Yes, my changing expectations led to divorce, or darn close to it. When my husband died very unexpectedly just a day after I told him my long list of unmet expectations led me to believe divorce would be best, I became a widow instead. And I woke up to some very painful recognitions about expectations.

Since we both worked, I expected that my husband would do his "fair share" of the work of running our household -- make the phone calls to repairmen, be here when they came, cook the dinners, remove the poison ivy from the yard, vacuum the carpets, wash the clothes, drive our son to and from school, etc., etc. Early on, he always did more than half (and claimed that I did, too). But the list grew. And grew. And he couldn't or wouldn't do as much as I expected. When he was gone, the list was just as long, and nothing that he used to do got done.

I expected my husband to be my companion when I wanted to do things I couldn't do alone, like go dancing, throw a dinner party, take a trip, etc. And I added to the list every year. When he was gone, I found I still needed companions. Now I also needed them for eating dinner, talking through parenting issues, sharing the day's news, boating, camping, and all the other things we used to do together.

I expected my husband to be brave when I was chicken: to somehow rescue us when the car's transmission broke in 6 degree weather with an infant in the car and little gas in the tank, to kill that large ugly thing on the bedroom wall, to go out into the storm for medicine. As the folks from the Medical Examiner's office wheeled his body out of the house, I saw I was going to need lots more courage of my own.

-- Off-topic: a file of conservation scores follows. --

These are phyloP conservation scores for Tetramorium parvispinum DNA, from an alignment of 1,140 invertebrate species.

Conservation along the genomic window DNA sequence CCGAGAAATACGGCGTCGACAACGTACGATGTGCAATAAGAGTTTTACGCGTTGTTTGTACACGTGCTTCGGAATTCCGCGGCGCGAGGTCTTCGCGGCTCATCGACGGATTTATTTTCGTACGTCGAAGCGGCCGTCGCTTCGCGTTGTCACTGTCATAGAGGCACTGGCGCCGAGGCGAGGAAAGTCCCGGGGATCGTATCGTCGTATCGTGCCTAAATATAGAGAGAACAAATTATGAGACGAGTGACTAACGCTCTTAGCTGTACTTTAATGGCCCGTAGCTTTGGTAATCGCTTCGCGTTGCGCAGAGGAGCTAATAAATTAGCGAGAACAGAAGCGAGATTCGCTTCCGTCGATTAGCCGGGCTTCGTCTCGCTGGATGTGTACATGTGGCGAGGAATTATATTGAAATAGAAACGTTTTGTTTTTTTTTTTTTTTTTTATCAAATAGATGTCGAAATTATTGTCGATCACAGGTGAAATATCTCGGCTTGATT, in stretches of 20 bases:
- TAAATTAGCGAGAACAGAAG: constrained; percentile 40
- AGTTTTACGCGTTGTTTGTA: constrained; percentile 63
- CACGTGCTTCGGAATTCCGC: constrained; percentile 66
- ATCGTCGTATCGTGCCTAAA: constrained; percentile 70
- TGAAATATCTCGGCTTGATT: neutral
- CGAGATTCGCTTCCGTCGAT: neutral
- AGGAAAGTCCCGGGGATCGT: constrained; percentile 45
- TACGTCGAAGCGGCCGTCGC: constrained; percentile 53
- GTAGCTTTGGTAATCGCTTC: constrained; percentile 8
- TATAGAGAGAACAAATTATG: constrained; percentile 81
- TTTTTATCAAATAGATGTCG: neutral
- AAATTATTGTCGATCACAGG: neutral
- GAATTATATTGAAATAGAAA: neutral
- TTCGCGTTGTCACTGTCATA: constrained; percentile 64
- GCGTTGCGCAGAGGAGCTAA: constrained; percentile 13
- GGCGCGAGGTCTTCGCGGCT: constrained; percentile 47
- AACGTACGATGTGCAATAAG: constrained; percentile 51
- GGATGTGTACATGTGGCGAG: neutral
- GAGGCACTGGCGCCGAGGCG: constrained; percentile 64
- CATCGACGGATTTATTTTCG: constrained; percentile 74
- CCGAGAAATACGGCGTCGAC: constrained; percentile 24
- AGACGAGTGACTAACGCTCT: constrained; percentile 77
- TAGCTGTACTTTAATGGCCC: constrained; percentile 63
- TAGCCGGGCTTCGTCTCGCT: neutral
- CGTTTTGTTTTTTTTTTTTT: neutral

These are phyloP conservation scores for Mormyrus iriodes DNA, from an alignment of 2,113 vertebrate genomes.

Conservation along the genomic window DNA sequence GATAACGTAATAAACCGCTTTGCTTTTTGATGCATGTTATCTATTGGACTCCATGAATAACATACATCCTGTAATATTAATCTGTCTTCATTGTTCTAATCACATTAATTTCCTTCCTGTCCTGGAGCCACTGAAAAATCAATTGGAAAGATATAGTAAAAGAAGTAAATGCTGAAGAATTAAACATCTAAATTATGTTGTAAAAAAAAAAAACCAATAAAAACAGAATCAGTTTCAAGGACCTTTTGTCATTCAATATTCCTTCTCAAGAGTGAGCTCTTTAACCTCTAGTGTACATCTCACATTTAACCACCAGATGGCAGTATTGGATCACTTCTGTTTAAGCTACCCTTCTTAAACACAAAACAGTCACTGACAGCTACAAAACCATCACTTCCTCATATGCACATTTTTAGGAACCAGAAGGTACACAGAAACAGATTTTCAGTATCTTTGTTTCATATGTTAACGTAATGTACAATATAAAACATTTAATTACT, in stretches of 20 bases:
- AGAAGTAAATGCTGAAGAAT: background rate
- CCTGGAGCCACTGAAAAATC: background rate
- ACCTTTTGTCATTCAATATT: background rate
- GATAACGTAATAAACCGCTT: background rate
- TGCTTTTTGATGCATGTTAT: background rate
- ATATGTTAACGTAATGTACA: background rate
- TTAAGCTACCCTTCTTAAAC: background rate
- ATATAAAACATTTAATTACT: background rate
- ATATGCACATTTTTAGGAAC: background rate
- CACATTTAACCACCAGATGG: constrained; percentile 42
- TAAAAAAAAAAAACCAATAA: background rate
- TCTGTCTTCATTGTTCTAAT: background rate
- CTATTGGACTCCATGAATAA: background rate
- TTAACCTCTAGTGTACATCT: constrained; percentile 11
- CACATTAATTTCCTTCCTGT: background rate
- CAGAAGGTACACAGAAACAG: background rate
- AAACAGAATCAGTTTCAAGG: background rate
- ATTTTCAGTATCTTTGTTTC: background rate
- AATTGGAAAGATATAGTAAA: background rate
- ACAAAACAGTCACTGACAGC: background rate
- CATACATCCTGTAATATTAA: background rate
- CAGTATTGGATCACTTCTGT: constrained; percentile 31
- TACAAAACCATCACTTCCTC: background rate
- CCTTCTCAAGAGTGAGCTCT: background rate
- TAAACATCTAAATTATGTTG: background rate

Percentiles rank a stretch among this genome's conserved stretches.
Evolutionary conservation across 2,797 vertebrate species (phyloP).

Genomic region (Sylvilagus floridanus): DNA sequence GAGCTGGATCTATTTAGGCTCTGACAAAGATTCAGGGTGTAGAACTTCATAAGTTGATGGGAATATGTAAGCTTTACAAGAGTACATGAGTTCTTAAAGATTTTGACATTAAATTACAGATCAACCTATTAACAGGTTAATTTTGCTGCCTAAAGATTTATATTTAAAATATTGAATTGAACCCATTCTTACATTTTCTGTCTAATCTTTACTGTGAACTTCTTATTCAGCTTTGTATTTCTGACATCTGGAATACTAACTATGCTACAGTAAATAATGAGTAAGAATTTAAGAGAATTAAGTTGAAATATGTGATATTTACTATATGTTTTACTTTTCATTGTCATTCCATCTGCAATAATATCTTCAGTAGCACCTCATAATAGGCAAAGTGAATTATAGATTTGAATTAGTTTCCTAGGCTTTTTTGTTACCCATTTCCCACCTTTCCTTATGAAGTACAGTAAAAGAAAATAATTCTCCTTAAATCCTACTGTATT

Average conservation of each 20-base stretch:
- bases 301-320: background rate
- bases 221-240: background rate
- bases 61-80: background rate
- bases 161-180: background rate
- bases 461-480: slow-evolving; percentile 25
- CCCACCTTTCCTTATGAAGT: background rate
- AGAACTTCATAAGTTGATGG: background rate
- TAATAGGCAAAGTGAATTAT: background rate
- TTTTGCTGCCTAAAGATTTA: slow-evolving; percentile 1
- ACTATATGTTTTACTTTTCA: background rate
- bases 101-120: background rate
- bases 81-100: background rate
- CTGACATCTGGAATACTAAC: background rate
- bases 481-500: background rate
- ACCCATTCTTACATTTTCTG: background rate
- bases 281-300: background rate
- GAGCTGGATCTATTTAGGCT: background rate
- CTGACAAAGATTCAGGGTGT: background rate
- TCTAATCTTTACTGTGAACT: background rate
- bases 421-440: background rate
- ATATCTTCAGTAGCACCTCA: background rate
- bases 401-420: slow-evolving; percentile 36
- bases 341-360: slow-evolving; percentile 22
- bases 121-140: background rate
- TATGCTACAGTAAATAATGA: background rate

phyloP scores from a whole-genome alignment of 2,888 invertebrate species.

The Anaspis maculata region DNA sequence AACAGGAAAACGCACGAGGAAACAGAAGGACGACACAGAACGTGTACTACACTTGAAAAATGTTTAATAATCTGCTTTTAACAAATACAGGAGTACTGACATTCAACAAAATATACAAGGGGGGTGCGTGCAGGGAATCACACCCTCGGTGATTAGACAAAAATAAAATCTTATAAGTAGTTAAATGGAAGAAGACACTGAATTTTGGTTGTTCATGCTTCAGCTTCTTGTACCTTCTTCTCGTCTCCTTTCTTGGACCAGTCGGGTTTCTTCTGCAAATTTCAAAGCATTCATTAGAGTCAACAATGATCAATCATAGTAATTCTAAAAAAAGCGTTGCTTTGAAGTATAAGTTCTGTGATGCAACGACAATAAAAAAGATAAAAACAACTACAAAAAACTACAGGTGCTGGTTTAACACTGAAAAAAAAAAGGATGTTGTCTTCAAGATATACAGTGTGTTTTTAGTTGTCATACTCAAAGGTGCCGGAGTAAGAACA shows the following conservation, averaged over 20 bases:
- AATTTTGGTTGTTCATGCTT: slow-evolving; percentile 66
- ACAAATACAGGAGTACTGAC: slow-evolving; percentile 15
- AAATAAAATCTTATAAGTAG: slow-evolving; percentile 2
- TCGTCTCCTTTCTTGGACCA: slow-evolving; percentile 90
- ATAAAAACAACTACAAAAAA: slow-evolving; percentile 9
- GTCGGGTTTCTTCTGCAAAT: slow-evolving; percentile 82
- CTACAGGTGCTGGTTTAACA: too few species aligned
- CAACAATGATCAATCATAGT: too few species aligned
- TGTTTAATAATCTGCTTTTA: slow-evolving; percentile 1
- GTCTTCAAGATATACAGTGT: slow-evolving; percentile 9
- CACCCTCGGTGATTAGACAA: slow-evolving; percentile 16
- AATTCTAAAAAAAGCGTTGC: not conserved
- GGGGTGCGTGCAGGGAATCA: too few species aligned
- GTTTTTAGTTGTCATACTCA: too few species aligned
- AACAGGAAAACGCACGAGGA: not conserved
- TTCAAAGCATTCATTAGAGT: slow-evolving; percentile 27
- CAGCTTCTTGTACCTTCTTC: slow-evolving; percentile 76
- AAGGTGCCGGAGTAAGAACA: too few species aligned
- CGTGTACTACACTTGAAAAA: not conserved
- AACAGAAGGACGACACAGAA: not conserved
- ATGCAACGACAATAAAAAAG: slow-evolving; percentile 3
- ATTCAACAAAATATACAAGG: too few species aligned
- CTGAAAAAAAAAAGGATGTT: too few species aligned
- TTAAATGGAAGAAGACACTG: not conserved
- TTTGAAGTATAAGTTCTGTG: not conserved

I expected my husband to make my life more secure. At first, that was pretty easy. He wasn't the sort to threaten or harm me. But when other things threatened to harm me or us, he wasn't always able to do anything about them. When he was gone, I missed the protection I'd had.

I expected my husband to do more about our financial shortfalls, since I was working more hours than he was. First, I wanted him to take on more work. Later, when the doctor suggested he go on disability to recover his strength from his latest bout of digestive disease, I wanted him to do that, thinking we'd have income plus someone at home during the day to handle things. I can't for the life of me explain how I thought then that divorce would help with this expectation. After his death, I paid people to do my laundry, my school driving, my yardwork, my cooking, my dusting and vacuuming, my minor car maintenance, anything that they would do for less than I could earn in an hour, and I worked up to 80 hours a week with a ferocity that amazed me.